However, these days have got us wondering how things might have looked if clinical trials were conducted differently. It’s a well-known fact that clinical trials play an integral role in the development of new, life-saving drugs, but by the time they get approved by the FDA it takes an average of 7.5 years and anywhere between $150m-2bn per drug.

Reasons for failure

Many clinical studies still use outdated methods for data collection and verification: they still use a fax for crying out. They continue to manually count leftover pills in bottles, and still rely on patients’ diary entries to ensure adherence.

Today, the industry faces new challenges to recruit enough participants as COVID-19 forces people to stay at home and out of research hospital sites. 

Patient drop-outs, adverse events and delayed recording of adverse events  are still issues for pharma and medical device companies conducting clinical research.  The old challenge of creating interpretable data to examine safety and efficacy of new therapeutics remain.

The Digital Revolution:

As hard as it is to believe, the clinical trial industry just might be the last major industry to undergo digital transformation..

As every other aspect of modern life has already been digitized, from banking to accounting to education now, more than ever, is the time to accelerate the transition of this crucial process, especially as we are painfully reminded of the need for finding a vaccine.  Time is not a resource we can waste any longer.

Re-imagining the future

When we created FlaskData we were primarily driven by our desire to disrupt the clinical trial monitoring paradigm  and bring it into the 21st century — meaning real-time data collection and automated detection and response. From the beginning we found fault in the fact that clinical trials were, and still are overly reliant on manual processes  and this causes unacceptable delays in bringing new and essential drugs and devices to market. These delays, as we are reminded during these days, not only cost money and time, but ultimately they cost us lives.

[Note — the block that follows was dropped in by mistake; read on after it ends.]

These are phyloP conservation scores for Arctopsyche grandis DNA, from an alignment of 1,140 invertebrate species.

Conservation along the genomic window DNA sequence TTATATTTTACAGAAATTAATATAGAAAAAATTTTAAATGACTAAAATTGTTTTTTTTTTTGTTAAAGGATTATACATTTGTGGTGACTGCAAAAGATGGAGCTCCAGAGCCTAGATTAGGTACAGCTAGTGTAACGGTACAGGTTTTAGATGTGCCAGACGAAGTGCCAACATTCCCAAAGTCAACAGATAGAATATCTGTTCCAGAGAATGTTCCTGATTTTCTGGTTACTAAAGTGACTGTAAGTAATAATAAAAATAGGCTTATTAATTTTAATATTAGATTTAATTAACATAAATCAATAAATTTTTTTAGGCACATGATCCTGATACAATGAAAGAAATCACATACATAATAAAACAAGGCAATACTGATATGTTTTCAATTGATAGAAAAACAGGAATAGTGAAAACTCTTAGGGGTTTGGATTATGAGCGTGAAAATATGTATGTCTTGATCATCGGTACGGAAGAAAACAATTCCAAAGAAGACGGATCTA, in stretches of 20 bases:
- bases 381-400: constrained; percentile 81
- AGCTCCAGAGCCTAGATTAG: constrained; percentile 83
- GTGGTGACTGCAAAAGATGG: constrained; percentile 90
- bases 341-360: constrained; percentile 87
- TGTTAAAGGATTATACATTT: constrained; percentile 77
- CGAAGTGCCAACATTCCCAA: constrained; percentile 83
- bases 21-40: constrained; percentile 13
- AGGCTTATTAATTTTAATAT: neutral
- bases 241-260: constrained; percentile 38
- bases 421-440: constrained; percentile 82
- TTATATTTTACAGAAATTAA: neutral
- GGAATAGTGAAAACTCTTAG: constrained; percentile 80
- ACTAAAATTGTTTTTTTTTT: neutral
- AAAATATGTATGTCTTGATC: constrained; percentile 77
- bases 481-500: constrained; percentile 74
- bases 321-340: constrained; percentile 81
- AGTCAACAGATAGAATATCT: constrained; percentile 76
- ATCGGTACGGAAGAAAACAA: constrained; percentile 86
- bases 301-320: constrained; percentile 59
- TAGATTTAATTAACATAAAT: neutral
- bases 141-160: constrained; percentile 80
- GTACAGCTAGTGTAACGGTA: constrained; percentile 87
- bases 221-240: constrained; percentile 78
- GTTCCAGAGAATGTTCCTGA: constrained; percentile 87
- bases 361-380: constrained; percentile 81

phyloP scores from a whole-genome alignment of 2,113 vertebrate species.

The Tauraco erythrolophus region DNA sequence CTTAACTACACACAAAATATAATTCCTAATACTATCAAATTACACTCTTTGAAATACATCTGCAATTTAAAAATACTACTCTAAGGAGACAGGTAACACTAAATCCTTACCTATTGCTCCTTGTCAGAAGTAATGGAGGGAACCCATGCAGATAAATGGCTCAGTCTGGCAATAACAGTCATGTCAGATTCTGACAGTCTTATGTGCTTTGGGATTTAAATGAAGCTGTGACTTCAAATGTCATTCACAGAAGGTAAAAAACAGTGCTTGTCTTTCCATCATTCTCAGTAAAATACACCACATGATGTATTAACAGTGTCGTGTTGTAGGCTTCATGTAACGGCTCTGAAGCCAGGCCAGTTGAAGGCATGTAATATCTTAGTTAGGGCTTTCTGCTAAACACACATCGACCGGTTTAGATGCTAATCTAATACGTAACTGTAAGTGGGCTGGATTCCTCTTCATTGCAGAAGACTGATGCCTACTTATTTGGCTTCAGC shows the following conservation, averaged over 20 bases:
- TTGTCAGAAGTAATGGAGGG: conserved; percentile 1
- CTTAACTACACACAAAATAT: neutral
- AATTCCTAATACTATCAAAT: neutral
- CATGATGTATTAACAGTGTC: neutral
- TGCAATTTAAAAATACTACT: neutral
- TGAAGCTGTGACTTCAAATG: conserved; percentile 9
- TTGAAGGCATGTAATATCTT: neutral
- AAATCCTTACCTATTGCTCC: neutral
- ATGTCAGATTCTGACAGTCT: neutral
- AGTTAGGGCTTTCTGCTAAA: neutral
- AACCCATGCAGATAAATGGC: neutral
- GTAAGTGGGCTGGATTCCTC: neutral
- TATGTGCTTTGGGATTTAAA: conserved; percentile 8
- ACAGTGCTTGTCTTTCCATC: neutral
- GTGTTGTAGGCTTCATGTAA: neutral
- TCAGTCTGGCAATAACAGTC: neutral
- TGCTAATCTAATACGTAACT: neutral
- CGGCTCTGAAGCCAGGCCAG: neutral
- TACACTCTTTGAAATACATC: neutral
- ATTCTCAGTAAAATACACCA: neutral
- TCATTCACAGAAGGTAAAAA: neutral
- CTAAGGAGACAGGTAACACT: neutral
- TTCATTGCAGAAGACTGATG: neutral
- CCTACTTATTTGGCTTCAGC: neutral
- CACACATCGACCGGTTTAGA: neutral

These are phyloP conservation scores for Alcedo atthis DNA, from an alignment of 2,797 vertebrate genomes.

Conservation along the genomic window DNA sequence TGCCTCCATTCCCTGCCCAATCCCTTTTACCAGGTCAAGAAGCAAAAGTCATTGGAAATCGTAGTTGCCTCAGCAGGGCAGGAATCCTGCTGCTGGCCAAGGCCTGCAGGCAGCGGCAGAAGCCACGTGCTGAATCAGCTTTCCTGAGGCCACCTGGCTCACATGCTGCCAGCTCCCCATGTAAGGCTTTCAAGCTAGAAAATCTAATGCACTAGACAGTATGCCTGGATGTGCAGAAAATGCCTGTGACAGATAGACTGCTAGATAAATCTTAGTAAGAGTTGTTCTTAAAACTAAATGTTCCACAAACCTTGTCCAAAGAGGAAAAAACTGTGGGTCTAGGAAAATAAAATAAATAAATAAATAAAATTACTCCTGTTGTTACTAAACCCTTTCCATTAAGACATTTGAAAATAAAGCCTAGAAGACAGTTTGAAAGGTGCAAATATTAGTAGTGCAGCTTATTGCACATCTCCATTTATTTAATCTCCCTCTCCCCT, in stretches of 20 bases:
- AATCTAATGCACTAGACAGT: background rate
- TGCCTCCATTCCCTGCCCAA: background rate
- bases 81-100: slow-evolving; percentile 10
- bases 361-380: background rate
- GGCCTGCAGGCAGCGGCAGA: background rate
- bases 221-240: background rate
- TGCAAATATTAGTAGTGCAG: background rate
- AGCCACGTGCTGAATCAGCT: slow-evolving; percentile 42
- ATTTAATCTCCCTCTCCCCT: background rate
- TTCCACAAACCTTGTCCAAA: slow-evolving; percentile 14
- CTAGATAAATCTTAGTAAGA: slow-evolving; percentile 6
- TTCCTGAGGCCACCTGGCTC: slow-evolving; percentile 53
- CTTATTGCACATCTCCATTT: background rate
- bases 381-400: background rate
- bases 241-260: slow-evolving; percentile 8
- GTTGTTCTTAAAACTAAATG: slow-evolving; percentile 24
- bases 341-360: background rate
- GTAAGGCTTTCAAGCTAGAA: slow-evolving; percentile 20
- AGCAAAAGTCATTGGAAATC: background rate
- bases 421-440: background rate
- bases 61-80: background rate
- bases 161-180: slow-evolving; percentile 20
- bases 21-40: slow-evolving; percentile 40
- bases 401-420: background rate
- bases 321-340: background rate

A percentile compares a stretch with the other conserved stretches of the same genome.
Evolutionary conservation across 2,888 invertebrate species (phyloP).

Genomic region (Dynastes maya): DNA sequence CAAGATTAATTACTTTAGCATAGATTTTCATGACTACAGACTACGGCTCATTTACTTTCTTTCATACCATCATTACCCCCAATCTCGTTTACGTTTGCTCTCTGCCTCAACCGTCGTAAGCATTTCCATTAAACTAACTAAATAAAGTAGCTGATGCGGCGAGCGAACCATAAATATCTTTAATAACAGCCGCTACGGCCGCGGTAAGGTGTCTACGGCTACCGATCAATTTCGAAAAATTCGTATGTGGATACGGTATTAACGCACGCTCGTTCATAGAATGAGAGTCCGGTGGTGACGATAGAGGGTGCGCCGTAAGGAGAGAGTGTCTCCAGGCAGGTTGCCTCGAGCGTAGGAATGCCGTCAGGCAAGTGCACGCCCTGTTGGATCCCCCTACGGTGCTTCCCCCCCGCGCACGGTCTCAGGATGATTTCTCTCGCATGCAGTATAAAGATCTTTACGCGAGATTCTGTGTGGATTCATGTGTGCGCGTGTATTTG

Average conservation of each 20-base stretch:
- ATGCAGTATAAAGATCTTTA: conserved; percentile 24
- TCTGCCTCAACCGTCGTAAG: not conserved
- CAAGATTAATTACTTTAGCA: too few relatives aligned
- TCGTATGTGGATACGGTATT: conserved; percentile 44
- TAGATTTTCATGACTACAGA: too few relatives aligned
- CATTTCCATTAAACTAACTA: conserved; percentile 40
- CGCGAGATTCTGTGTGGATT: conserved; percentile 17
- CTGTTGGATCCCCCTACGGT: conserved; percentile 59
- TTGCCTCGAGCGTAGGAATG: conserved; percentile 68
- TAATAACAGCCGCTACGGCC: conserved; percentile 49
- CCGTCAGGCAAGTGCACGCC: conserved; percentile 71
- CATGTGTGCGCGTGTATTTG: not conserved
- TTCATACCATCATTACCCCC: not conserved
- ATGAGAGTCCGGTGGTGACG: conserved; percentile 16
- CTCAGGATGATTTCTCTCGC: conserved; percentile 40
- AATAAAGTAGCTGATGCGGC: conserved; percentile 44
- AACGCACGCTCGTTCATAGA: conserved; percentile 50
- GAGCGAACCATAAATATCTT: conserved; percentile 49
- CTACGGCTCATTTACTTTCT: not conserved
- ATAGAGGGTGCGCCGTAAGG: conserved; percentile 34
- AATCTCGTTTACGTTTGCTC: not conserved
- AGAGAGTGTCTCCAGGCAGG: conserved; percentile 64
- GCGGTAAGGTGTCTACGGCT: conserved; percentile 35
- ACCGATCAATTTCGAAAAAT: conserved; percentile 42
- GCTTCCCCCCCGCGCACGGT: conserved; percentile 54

To fully achieve this digitization it’s important to create a secure cloud service that can accelerate the entire  process, and provide sponsors with an immediate picture and interpretable data without having to spend 6-12 months cleaning data.  This is achieved with real-time data collection, automated detection and response and an open API that enables any healthcare application to collect clinical-trial-grade data and assure patient adherence to the clinical protocol.

Our Promise:

It didn’t take a virus to make us want to deliver new medical breakthroughs into the hands that need them most, but it has definitely made us double down on our resolve to see it through. The patient needs to be placed at the center of the clinical research process and we are tasked to reduce the practical, geographical and financial barriers to participation. The end result is a more engaged patient, higher recruitment and retention rates, better data and reduced study timelines and costs.

The Need For Speed

As the world is scrambling to find a vaccine for Corona, we fully grasp 2 key things: 1) Focus on patients and 2) Provide clinical operations teams with the ability to eliminate inefficiencies and move at lightning speed. In these difficult times, there is room for optimism as it is crystal clear, just how important it is to speed up the process.